So many reforms (including tax reform) are so badly needed, but it’s doubtful that any really badly-needed, no-brainer, common-sense reforms will ever be passed. At least, not until it’s most likely too late.

Democrats are planning some things to get accomplished in the First 100 Hours (4-JAN-2007). Supposedly, the new Speaker-to-be Nancy Pelosi plans to keep the House in session throughout January in order to get a good head start in enacting the legislative priorities in The First 100 Hour program.

Nancy Pelosi’s first 100 hour strategy is supposedly to:
(1) Toughen House Ethics Rules (very unlikely; besides, laws are meaningless if never enforced; and even if ever convicted, they can get a presidential pardon like the 546 criminals pardoned by Clinton; 140 on his last day in office)
(2) Raise the Minimum Wage (But still ignore illegal immigration and wide open borders and ports? Isn’t Homeland Security a bit of a joke without securing the ports and borders? Isn’t it hypocritical of Congress to still ignore existing laws by ignoring wide open borders and ports, employers of illegal aliens, 2.3 million displaced American workers, the many burdens on schools, hospitals, ERs, law enforcement, border patrol, prisons, healthcare, CDC, Medicaid, welfare, insurance and voting systems, resulting in over $70 billion in net losses annually to U.S. tax payers.)
(3) Enact 9/11 Commission Recommendations (Again, isn’t Homeland Security a bit of a joke without securing the ports and borders?)
(4) Half Student Loan Interest rates (But ignore inflation and a excessive debt, money-printing, and inflation? (yes, 3% or 4% is excessive; anything over ZERO is excessive)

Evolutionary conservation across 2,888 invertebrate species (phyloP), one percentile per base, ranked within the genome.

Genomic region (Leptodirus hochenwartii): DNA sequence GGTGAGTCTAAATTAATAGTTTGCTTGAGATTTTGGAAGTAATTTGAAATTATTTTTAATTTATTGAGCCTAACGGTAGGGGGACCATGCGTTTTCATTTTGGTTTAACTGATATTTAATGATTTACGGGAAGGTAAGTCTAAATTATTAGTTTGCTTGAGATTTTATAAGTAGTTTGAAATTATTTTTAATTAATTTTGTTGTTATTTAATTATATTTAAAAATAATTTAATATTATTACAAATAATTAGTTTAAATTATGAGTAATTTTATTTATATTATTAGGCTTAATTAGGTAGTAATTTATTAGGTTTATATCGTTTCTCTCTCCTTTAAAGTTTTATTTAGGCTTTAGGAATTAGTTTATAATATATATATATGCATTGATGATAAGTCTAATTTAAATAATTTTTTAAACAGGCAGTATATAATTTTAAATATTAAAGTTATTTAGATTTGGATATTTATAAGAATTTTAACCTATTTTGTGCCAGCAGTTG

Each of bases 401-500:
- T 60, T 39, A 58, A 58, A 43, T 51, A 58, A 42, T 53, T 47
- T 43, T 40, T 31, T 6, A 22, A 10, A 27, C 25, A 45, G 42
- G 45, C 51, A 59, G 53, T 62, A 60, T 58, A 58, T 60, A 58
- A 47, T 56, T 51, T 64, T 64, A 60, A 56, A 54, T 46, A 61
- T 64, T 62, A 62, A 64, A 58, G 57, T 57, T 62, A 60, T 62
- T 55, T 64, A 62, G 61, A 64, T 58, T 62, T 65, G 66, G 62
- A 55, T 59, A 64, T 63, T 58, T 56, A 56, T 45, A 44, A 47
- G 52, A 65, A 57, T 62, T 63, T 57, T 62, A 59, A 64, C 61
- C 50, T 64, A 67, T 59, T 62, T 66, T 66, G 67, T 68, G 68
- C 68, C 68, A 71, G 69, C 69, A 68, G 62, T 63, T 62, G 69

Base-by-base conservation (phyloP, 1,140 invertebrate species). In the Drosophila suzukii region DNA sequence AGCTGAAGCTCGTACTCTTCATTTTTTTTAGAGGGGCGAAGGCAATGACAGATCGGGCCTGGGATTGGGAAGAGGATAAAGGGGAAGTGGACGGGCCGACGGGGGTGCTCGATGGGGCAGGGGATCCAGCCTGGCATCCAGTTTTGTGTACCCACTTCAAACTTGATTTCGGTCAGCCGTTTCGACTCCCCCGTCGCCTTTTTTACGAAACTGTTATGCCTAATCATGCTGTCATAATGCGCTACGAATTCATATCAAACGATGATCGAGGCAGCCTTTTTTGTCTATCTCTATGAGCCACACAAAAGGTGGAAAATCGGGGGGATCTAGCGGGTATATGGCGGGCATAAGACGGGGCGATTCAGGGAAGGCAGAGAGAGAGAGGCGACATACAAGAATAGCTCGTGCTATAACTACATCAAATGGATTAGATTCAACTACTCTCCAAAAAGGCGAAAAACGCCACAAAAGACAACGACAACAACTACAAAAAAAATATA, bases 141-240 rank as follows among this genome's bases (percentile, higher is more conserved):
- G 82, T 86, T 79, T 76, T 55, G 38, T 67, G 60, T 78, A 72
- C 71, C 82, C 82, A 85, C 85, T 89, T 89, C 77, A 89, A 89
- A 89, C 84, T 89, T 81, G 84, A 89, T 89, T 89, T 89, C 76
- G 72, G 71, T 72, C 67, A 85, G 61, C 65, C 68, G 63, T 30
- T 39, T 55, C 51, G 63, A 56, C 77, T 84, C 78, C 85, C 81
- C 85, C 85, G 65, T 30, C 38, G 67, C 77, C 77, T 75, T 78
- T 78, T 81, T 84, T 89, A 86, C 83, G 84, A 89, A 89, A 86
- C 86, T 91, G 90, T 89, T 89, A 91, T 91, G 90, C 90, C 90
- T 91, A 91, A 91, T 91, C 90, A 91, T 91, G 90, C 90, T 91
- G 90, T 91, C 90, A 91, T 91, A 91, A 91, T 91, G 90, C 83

(5) Broaden Federally-Supported Stem Cell Research (Sure, why not? Just print some more money.)
(6) Negotiate for Lower Medicare Drug Prices (Sure, why not? But still carry the water for their big money donor puppeteers (proving again, they are all FOR-SALE)? Vote some more pork-barrel for pharmaceuticals, and other similar pork-barrel, corporate welfare, and waste? And what about healthcare that is not only increasingly unaffordable, but dangerous too! Pharmaceutical corporations and the FDA are becoming pill pushers that are killing hundreds of thousands in the U.S. (annually). 2.2 million hospitalized patients in 1994 had serious Adverse Drug Reactions (ADRs) and 106,000 were fatal, making these ADRs the 5th or 6th leading cause of death in the U.S.! On 27-July-2004, HealthGrades.com reported that “An average of 195,000 people in the U.S. died due to potentially preventable, in-hospital medical errors in each of the years 2000, 2001 and 2002, according to a new study of 37 million patient records”. While government is the NOT responsibility of government to provide universal healthcare, it is the responsibility of the government to protect consumers from some greedy corporations that will do almost anything for profit; that keep pushing harmful/deadly products they know to be more dangerous than beneficial).